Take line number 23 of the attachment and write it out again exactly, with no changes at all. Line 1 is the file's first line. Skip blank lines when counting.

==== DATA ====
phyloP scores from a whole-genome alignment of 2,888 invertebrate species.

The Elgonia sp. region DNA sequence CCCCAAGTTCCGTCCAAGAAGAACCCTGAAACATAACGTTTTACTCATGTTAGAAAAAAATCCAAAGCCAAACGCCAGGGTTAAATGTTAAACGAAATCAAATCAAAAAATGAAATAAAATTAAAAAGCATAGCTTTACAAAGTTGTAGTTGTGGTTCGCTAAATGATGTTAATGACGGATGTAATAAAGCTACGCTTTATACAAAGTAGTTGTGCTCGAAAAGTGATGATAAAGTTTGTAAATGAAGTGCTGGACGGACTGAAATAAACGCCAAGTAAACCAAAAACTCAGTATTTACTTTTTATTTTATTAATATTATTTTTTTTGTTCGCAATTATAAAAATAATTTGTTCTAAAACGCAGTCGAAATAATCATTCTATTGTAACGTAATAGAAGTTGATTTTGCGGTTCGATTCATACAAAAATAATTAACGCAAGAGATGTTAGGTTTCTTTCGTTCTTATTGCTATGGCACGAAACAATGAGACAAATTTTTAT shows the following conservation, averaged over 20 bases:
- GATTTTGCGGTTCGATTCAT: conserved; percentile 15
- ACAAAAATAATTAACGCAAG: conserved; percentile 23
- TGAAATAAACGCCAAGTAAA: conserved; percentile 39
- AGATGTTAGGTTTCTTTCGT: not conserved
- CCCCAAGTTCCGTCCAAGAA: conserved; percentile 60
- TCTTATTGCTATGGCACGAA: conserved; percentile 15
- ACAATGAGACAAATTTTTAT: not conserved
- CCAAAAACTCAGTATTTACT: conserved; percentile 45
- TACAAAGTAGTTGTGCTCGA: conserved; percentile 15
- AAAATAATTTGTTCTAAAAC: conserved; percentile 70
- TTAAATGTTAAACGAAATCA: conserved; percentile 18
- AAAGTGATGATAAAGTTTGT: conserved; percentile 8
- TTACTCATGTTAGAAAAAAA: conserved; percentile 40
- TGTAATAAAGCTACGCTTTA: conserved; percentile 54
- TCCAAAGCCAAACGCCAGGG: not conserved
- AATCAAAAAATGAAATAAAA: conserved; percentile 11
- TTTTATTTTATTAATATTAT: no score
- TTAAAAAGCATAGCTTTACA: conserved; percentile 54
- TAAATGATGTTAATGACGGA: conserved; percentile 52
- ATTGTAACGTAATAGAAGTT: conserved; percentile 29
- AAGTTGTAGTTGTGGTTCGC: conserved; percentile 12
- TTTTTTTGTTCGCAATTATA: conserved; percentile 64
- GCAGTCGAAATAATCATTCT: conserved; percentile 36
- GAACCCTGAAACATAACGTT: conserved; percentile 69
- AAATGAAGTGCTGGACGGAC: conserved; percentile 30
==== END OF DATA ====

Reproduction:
- AAGTTGTAGTTGTGGTTCGC: conserved; percentile 12